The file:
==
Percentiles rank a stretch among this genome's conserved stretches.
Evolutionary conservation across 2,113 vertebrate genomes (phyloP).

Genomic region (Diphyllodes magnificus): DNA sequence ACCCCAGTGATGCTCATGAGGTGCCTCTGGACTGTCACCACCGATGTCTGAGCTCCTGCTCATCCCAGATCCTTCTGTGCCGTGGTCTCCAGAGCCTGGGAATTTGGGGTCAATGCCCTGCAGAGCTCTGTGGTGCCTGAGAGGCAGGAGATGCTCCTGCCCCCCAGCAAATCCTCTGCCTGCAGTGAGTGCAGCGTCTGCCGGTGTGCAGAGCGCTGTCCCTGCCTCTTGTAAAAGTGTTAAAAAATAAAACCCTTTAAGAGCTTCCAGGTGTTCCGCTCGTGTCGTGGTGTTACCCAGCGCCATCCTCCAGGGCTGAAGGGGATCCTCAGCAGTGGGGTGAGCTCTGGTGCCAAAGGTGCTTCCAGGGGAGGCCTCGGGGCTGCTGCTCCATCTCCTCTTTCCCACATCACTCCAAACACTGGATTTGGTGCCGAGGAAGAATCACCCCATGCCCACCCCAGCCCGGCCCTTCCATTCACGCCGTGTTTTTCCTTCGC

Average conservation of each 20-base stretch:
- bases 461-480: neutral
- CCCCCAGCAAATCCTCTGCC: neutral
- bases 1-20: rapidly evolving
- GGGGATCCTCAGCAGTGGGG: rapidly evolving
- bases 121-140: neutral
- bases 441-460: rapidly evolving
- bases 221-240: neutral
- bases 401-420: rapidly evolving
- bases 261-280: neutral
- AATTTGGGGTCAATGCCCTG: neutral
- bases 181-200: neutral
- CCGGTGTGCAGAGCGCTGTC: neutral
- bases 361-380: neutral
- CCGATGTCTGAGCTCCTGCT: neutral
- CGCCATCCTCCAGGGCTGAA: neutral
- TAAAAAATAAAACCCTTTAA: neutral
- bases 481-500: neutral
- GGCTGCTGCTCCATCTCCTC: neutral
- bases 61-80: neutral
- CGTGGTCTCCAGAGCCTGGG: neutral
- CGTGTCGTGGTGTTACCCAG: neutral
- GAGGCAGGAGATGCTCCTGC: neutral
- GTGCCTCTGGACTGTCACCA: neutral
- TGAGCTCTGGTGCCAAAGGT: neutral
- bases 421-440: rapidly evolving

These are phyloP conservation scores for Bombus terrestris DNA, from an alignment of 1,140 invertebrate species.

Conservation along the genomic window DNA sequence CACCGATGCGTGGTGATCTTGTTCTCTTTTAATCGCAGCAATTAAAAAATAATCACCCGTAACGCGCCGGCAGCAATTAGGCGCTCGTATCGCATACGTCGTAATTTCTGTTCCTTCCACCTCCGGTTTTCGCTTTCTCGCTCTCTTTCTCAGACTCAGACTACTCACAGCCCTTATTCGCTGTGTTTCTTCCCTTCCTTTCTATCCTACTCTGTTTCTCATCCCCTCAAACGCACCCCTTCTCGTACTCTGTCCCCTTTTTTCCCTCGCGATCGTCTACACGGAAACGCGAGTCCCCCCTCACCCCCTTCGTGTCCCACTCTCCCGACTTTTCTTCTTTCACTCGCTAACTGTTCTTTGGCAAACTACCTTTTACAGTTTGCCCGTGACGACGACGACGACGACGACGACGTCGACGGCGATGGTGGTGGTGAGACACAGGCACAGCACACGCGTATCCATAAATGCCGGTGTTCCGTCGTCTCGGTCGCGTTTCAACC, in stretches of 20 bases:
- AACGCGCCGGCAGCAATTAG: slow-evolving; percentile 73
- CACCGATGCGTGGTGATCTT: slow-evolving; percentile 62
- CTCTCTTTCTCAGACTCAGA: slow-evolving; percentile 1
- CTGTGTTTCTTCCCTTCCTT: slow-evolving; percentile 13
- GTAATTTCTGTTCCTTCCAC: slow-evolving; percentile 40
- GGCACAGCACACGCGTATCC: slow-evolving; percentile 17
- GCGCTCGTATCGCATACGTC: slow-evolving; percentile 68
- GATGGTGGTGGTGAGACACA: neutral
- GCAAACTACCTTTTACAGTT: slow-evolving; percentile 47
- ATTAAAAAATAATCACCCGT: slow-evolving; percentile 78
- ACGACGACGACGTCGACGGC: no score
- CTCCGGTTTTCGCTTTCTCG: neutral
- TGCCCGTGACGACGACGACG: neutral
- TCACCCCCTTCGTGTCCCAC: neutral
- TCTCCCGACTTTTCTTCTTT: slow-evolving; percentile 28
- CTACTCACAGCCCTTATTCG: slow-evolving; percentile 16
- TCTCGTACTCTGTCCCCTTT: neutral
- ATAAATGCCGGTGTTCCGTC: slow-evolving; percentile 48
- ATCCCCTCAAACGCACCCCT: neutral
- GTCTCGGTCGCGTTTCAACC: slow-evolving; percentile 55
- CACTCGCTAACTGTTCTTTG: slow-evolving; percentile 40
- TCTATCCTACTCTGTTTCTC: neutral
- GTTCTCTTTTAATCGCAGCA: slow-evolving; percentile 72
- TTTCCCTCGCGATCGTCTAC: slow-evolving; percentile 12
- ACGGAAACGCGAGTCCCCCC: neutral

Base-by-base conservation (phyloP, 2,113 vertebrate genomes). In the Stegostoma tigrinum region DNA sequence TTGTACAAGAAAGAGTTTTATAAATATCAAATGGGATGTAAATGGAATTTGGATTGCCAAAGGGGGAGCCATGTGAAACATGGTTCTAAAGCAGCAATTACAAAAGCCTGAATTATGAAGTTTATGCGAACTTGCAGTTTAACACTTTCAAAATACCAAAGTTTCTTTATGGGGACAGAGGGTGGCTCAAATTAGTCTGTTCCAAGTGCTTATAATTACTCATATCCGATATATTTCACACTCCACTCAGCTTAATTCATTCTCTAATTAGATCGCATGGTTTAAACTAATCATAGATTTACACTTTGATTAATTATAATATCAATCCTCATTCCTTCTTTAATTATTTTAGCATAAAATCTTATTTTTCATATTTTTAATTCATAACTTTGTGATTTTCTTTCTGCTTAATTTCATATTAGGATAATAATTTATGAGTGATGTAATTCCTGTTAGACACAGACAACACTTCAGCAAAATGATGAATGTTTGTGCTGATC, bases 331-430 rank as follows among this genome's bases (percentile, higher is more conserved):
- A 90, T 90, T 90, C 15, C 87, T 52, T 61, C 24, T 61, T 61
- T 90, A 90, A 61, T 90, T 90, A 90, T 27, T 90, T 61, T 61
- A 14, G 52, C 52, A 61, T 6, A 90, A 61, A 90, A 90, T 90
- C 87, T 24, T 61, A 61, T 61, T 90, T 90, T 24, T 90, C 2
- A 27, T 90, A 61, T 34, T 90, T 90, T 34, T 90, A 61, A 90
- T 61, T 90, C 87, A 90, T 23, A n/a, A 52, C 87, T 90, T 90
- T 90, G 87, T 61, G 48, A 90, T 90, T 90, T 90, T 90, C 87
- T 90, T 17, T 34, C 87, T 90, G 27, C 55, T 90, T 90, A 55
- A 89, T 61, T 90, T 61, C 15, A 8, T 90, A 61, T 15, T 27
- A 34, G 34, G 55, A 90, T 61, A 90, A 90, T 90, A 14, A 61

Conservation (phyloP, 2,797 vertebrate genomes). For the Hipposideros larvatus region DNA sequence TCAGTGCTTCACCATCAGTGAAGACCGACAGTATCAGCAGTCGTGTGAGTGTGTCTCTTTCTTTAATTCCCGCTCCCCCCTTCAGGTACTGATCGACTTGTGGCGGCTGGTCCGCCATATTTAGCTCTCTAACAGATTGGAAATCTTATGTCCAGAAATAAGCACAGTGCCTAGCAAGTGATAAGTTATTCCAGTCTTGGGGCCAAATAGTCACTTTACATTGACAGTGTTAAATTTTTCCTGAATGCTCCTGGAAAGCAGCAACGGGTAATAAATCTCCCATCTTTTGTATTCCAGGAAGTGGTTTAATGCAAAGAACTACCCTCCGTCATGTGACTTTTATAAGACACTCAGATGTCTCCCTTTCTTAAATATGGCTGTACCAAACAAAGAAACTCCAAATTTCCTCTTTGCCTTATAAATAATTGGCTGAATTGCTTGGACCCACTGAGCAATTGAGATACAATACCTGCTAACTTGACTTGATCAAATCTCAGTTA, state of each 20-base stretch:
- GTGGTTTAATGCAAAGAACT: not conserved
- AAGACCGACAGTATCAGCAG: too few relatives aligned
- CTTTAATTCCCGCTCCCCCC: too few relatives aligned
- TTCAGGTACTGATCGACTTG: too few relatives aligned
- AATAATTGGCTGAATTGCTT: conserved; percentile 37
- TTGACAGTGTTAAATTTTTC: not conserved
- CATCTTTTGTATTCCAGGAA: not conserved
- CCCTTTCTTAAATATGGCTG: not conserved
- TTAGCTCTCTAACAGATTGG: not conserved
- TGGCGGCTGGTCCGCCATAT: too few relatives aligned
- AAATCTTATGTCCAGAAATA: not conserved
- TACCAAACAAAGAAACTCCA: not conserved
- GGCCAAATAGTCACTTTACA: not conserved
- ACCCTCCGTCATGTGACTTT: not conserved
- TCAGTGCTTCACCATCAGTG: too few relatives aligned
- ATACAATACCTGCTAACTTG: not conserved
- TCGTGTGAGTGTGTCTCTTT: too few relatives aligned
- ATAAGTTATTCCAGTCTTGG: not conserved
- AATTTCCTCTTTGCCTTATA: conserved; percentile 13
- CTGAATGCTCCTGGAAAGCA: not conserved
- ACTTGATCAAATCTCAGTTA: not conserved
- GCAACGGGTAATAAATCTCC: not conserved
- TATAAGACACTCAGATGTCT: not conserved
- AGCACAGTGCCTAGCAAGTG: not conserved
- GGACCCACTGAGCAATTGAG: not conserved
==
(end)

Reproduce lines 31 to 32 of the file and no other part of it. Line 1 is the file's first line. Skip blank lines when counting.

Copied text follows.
Conservation along the genomic window DNA sequence CACCGATGCGTGGTGATCTTGTTCTCTTTTAATCGCAGCAATTAAAAAATAATCACCCGTAACGCGCCGGCAGCAATTAGGCGCTCGTATCGCATACGTCGTAATTTCTGTTCCTTCCACCTCCGGTTTTCGCTTTCTCGCTCTCTTTCTCAGACTCAGACTACTCACAGCCCTTATTCGCTGTGTTTCTTCCCTTCCTTTCTATCCTACTCTGTTTCTCATCCCCTCAAACGCACCCCTTCTCGTACTCTGTCCCCTTTTTTCCCTCGCGATCGTCTACACGGAAACGCGAGTCCCCCCTCACCCCCTTCGTGTCCCACTCTCCCGACTTTTCTTCTTTCACTCGCTAACTGTTCTTTGGCAAACTACCTTTTACAGTTTGCCCGTGACGACGACGACGACGACGACGACGTCGACGGCGATGGTGGTGGTGAGACACAGGCACAGCACACGCGTATCCATAAATGCCGGTGTTCCGTCGTCTCGGTCGCGTTTCAACC, in stretches of 20 bases:
- AACGCGCCGGCAGCAATTAG: slow-evolving; percentile 73